Nevada changed how child support is calculated effective February 1, 2020. If a parent has sole or primary physical custody, the other parent pays child support based on a percentage of the parent’s gross monthly income (“GMI”) as shown below.
|First $6,000 of non-custodial parent’s GMI
|2% for each add’l
|Second $6,000 of non-custodial parent’s GMI
Child support is determined differently if a court orders joint physical custody. It is based on the same percentages above, but the higher income parent owes the lower income parent the difference.
The court calculates child support for low-income payers at 75% to 150% of the Federal Poverty Guidelines.
Childcare costs paid by either party are taken into account by the court.
An order for temporary child support is common while the custody or divorce proceedings are pending.
How Does a Parent Get Child Support in Nevada?
An order for child support can be obtained as follows:
- During a Divorce or Legal Separation;
- As part of an Extended Protection Order (temporarily);
- During a Paternity or Custody suit; or
- Through an enforcement action brought by the Clark County District Attorney Family Support unit.
How Long Does Child Support have to be Paid in Nevada?
Generally, until the child reaches the age of 18. However, if the child is still in high school, child support will continue until the child’s graduation from high school or the child’s 19th birthday, whichever occurs first.
Do I have to Pay for my Child’s College as part of Child Support?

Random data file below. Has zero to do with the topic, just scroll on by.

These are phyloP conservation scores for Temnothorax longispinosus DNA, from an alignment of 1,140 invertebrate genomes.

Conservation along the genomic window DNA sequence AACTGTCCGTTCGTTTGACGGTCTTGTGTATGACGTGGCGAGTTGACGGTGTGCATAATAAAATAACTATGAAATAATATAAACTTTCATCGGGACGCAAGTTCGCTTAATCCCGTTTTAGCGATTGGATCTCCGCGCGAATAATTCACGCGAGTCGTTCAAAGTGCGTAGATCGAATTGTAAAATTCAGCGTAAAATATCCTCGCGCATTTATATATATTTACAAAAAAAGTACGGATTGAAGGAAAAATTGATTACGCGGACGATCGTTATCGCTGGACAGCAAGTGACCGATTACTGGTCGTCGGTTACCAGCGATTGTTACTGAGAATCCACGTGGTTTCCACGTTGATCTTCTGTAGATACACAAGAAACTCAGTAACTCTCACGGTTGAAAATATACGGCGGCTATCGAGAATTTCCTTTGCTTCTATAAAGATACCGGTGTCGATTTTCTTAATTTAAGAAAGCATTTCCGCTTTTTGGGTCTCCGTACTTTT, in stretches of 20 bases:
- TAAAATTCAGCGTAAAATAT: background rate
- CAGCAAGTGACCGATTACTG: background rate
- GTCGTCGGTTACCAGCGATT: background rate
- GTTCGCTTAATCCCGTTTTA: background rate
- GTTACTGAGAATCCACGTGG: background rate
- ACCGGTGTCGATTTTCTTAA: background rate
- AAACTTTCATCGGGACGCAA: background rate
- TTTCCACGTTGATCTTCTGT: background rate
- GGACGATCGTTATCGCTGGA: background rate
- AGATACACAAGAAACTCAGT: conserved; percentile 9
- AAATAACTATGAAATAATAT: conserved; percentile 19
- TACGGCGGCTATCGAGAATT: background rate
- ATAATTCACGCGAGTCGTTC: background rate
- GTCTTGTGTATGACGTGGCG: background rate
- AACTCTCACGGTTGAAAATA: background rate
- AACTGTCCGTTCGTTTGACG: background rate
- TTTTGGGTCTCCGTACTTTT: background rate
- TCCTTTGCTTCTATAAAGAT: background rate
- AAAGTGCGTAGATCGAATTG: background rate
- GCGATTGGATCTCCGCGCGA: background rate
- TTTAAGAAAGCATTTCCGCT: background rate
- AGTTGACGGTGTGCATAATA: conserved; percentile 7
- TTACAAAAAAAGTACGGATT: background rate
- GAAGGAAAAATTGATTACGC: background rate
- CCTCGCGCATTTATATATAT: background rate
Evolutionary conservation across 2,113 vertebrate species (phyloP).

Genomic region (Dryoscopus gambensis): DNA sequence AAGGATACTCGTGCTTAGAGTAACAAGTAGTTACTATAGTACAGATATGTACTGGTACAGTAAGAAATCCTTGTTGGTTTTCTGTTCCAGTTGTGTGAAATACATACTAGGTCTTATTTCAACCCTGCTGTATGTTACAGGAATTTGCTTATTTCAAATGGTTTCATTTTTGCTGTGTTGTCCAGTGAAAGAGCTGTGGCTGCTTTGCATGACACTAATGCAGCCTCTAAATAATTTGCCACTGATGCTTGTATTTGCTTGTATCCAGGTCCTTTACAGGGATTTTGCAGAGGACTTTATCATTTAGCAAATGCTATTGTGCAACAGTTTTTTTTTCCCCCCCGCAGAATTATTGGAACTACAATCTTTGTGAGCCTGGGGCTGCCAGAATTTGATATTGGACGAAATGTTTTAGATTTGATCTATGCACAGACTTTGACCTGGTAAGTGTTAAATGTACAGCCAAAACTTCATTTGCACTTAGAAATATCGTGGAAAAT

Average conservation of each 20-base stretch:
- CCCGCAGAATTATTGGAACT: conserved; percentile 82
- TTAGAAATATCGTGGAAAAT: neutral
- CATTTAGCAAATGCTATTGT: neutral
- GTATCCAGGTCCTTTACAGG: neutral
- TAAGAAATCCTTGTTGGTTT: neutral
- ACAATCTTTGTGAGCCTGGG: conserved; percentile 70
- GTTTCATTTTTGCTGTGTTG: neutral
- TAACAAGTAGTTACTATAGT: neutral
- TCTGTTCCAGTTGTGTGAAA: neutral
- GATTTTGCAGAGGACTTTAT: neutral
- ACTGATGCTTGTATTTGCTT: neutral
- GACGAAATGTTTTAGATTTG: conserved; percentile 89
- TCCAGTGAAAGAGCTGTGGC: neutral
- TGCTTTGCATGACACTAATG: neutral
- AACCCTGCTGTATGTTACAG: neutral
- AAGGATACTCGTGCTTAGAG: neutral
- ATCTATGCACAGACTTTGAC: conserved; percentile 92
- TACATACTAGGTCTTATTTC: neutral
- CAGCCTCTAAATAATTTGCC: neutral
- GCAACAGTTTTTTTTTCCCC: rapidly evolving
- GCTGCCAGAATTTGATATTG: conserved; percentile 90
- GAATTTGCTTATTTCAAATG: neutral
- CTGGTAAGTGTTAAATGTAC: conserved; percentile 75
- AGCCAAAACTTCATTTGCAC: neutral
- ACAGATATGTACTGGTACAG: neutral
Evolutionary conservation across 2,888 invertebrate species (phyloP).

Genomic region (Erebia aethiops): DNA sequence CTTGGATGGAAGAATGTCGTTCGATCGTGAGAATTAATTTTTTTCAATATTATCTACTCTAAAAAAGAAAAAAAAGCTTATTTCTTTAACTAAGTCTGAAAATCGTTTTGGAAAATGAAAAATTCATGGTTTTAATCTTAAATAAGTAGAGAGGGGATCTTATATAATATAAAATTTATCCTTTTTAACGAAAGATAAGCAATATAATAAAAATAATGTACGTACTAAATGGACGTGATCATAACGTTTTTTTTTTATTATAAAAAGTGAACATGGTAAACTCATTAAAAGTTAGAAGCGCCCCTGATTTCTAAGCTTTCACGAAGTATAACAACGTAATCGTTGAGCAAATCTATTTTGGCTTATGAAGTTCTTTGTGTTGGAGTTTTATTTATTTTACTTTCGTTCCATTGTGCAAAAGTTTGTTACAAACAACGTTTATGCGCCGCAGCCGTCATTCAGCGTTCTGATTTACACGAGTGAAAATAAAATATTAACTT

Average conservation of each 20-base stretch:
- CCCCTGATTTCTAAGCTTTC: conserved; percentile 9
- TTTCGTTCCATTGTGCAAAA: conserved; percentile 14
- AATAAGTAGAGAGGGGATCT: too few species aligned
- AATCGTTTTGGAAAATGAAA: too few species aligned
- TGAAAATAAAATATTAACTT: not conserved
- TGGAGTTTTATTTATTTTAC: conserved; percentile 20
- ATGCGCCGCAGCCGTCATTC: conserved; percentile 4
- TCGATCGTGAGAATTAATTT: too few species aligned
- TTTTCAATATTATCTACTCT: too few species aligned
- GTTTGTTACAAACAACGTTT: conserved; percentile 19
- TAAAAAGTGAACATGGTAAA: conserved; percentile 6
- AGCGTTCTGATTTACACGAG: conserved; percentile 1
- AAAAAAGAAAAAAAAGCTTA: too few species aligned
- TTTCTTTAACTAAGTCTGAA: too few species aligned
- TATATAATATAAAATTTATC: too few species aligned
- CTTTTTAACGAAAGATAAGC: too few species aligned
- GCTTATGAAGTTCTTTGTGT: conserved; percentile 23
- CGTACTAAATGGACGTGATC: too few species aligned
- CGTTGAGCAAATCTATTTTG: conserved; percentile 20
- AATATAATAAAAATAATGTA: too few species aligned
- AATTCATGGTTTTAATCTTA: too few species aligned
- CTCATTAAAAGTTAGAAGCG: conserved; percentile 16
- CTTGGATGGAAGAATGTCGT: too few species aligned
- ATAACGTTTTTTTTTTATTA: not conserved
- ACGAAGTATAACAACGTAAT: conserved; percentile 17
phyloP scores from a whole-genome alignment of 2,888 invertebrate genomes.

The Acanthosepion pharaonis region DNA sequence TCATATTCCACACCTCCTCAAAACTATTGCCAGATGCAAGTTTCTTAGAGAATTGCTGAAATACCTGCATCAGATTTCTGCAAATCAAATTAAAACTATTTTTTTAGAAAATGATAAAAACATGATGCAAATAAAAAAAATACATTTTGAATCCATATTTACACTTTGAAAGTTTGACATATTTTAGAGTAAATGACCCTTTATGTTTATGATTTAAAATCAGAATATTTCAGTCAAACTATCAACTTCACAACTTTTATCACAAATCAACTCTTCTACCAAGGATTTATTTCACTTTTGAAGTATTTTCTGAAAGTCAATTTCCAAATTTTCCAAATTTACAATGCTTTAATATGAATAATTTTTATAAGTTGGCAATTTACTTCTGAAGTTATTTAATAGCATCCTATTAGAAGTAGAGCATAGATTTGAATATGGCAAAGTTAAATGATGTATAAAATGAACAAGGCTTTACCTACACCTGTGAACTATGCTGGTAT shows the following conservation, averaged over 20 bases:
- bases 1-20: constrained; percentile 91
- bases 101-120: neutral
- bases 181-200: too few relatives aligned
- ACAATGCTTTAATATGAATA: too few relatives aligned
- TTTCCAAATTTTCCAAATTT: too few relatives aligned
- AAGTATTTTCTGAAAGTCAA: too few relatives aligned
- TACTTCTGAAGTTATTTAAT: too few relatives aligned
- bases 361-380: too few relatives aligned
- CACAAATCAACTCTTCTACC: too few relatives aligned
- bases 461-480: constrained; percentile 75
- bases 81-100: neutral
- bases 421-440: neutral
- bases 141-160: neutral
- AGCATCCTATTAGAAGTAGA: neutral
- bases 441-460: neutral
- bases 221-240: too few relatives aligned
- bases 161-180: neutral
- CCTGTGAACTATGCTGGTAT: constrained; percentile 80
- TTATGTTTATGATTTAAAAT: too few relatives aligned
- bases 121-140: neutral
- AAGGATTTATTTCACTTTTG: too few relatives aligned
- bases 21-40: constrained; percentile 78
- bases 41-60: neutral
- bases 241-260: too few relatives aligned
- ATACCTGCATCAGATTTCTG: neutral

Not unless you specifically agree to it as part of your case.
Can an Order for Child Support be Modified in Nevada?
Yes, under the following circumstances:
- The court must review the child support ordered at least every 3 years at the request of either parent;
- The court may review the child support ordered at any time upon the filing of a motion to modify. Any subsequent modification or adjustment of the child support obligation must be based upon a change in circumstances. For example, a change of 20% or more in the GMI of a person who is the subject of an order for child support; or
- If the parties agree to a modification. However, the court has the power to reject the agreement if it does not comply with Nevada law.
Is Child Support Automatically Deducted from a Parent’s Paycheck in Nevada?
No, but if the parent is 30 days overdue on support, you can ask the court to issue a wage assignment.
How do I Enforce a Child Support Order/What if the Parent refuses to Pay?
By filing a Motion for an Order to Show Cause. This Motion requires the non-custodial parent to explain to the court why he/she should not be found in contempt for failing to pay child support.
Need assistance with filing for divorce or other family issues? Call our Las Vegas Divorce and Child Custody Attorneys today. 702-515-1500.